Condé Nast, Hearst Magazines, Meredith Corporation, Time Inc. and Wenner Media may be teaming up for a print ad campaign called "The Power of Print," but much of print journalism's future success may hinge on the use of mobile journalism.
Mobile journalism’s rapid climb in popularity has been front and center over the past month, with an unrelenting stream of iPad apps, iPhone apps and other new digital endeavors being sent out into the world by traditionally print news outlets. From Marie Claire to Rupert Murdoch, everyone and their brother seems to be getting on the mobile bandwagon.
The former combined the print and mobile experience in its latest issue by offering readers the chance to take a picture of something in the magazine and share the image or ask questions about it without downloading an app; on the other end of the spectrum, spurning print for mobile only, the latter has big plans to create a magazine exclusively for mobile devices (a magazine which is making moves in terms of hiring and might be News Corp.'s path into the Chinese market). And these are just a few of the approaches on the mobile frontier (see Wine Spectator’s VintageCharts+ iPhone/iPod Touch app, NYT's app platform, Time Inc. iPad apps, Nomad Editions magazine for mobile devices, and even Hearst Magazines’ think tank for apps).
Futurist Ross Dawson says that newspapers will be dead in Australia by 2022, overtaken by mobile news devices. This idea has spreading around the blogosphere from The Australian to Time NewsFeed over the past few days, as Dawson was preparing to expand on this pronouncement at the Australian Newspaper Publishers’ Association’s Future Forum ’10 Thursday afternoon.
Proclamations about the demise of print (in both journalism and publishing in general) have not been in short supply this summer. Earlier this month, on the heels of Amazon’s announcement that Kindle content is outselling physical books, Nicholas Negroponte declared that physical books will be dead in 5 years.
Of course, it isn’t hard to see the advantages of the interactive nature of mobile devices—making use of technology to reach more people, and convey information in a way that it truly engages the reader. It is no wonder that headlines such as "The Web is Dead. Long Live the Internet" in Wired and The Guardian’s "Can apps save news journalism?" have proliferated of late.
The key, however, is how news outlets make use of this technology—whether it is used to aid rather than add to the already chaotic world of the 24-7 news cycle.
Entertainment Weekly, for one, has been on a roll when it comes to digital innovation—in addition to a just-announced YouTube TV Preview Channel, the magazine has implemented digital reforms such as a “Must List” app for iPad and iPhone, two-dimensional barcodes on the print pages to support advertising products and building buzz for movies, and video-in-print ads—efforts that mirror the adventurous personalities of the average EW reader.
In Sarah Perez’s insightful piece on Entertainment Weekly’s digital efforts, the author notes that EW’s willingness to experiment so much with the use of mobile devices indicates a spirit of innovation that may yet increase the magazine’s reach. This approach singles out the magazine as “an example of a print company that’s successfully navigating the waters of the digital age.”
One reader commented, “creating unique content and allowing for free public consumption of it without many limitations or complications actually makes me MORE inclined to buy their magazines.”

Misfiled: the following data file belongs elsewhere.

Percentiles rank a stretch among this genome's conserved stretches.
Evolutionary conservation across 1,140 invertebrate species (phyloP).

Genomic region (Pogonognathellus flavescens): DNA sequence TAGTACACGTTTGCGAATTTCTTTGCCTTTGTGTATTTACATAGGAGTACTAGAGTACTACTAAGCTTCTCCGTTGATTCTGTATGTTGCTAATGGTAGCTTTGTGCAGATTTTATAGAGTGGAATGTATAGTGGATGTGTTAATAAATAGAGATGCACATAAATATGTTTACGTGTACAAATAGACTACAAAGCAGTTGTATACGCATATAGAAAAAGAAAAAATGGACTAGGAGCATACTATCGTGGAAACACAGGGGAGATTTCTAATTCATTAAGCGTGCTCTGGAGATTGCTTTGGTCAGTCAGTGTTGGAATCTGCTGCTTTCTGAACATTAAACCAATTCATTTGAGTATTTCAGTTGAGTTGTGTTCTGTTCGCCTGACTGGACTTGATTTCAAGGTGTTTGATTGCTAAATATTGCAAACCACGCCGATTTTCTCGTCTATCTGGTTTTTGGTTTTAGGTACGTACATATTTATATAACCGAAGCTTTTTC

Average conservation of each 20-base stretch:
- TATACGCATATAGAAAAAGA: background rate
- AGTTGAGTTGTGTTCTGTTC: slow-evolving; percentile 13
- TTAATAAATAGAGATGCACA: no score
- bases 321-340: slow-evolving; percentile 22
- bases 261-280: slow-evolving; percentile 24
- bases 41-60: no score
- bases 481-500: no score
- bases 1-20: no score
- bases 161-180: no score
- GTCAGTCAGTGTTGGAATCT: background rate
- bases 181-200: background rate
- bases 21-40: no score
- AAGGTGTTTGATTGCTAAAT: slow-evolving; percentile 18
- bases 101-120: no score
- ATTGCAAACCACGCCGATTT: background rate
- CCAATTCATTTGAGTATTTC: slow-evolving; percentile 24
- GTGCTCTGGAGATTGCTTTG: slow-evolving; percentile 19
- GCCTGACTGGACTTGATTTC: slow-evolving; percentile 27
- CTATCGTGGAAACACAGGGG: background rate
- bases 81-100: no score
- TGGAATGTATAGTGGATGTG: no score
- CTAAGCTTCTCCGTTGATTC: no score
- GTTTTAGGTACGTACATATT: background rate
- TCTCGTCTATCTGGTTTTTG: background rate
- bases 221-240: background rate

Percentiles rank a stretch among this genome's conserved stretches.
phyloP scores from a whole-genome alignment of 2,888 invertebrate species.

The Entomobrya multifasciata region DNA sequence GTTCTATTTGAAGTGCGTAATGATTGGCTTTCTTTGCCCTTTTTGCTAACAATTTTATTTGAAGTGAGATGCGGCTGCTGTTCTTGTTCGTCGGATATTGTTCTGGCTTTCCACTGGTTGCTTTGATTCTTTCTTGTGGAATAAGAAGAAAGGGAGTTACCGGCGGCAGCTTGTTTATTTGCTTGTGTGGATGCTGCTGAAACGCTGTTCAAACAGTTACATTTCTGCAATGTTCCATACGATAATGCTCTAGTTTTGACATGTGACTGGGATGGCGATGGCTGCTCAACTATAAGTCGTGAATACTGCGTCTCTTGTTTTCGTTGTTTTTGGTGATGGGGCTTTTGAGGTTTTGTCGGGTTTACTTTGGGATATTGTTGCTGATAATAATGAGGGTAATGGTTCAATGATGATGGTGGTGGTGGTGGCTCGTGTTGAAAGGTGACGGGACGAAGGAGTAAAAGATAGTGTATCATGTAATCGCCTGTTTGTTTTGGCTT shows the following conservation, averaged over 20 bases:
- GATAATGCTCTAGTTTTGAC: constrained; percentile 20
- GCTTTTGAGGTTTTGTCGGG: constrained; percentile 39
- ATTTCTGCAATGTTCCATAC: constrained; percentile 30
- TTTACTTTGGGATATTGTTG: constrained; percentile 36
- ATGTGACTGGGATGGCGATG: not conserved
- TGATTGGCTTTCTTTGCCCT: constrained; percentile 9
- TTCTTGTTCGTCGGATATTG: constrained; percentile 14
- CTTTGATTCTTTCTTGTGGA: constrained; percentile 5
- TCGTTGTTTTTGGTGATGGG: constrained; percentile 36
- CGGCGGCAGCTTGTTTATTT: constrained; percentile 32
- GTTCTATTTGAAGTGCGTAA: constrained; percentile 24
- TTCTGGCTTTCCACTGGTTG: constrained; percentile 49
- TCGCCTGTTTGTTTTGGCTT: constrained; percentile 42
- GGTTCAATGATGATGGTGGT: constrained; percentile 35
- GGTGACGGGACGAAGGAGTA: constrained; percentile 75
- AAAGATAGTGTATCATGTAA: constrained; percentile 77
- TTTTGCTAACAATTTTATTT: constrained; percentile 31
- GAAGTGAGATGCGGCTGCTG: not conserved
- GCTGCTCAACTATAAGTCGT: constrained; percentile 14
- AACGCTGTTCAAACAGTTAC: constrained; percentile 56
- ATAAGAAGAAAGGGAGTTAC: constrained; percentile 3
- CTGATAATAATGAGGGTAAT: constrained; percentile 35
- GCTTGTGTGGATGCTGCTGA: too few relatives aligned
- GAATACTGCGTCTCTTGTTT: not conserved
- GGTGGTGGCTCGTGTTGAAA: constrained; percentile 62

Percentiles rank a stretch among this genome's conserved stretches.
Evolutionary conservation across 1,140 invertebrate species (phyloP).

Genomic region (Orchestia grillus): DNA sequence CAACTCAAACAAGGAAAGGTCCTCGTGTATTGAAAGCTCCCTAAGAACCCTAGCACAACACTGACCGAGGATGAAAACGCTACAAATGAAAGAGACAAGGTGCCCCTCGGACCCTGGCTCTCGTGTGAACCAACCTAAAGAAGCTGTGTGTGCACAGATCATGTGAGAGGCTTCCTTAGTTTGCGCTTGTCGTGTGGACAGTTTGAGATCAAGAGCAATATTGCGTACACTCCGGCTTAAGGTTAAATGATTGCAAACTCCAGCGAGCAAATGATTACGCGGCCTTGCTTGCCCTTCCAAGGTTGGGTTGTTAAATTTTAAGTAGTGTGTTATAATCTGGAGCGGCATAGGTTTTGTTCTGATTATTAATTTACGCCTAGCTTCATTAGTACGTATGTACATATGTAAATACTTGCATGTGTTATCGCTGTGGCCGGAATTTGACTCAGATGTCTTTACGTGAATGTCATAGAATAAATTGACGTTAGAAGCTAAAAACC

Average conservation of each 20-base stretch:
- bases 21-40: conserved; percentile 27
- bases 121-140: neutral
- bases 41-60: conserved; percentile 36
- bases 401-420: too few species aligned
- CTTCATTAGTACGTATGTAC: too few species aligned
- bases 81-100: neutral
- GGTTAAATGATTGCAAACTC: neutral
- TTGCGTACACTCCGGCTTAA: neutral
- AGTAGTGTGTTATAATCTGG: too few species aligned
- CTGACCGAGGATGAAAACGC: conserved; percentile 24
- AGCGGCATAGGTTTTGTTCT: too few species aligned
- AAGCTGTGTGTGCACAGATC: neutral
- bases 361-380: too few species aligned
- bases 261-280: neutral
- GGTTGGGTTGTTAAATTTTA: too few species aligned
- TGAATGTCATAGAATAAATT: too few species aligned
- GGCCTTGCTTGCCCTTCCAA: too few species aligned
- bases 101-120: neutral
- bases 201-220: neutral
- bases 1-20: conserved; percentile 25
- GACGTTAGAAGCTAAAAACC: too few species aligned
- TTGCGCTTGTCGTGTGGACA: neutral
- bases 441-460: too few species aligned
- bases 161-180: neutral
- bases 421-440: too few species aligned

The logical next step of this trend is to take mobile journalism to hyperlocal outlets, where the ability to host interactive content about local issues for readers on the go can be extremely helpful. Hyperlocal DC website TBD.com, for example, gives readers the option of getting their news from iPhone and Android apps. For some other basic examples, see the WOWK Mobile Local News App in West Virginia, central Arkansas’s Fox16 News Appand WTTG Fox 5 DC’s apps for Android, BlackBerry and iPhone and the free mobile news app just launched in July by the Brownsville Herald in Texas.
In the context of the local case studies being conducted here at MPI, we have been looking for this kind of technology use, yet it is a rare hyperlocal outlet that takes its mobile journalism efforts to the creativity level of these national and international brands like Entertainment Weekly and Rupert Murdoch’s News Corp. Perhaps these large-scale operations are leading the way in digital innovation, and hyperlocal outlets will soon follow.
However, all of these recent efforts—large or small—illustrate the need for news outlets to think about how they are using these devices, tailoring the technology to the needs of their own audiences and not just making an app because everyone else is doing it.
The rise of mobile devices also brings up the question of what the endgame is for journalism as a whole: Just what effect are these devices actually have on the journalistic content produced and the demographics of the audience consuming this content, especially considering the research such as this Pew study on minorities primarily using mobile tech for information and communication? For example, MPI’s Washington, D.C. case study mentions the Mobile Black History Project, which is creating a smartphone app that shares historical information about sites significant in black history using augmented reality.
And if mobile devices will overtake print, as Dawson argues, what does that mean for the future of journalism? Will there be no opportunity for the two platforms to work together? These are the questions that will probably take longer than five years, or even 12, to answer.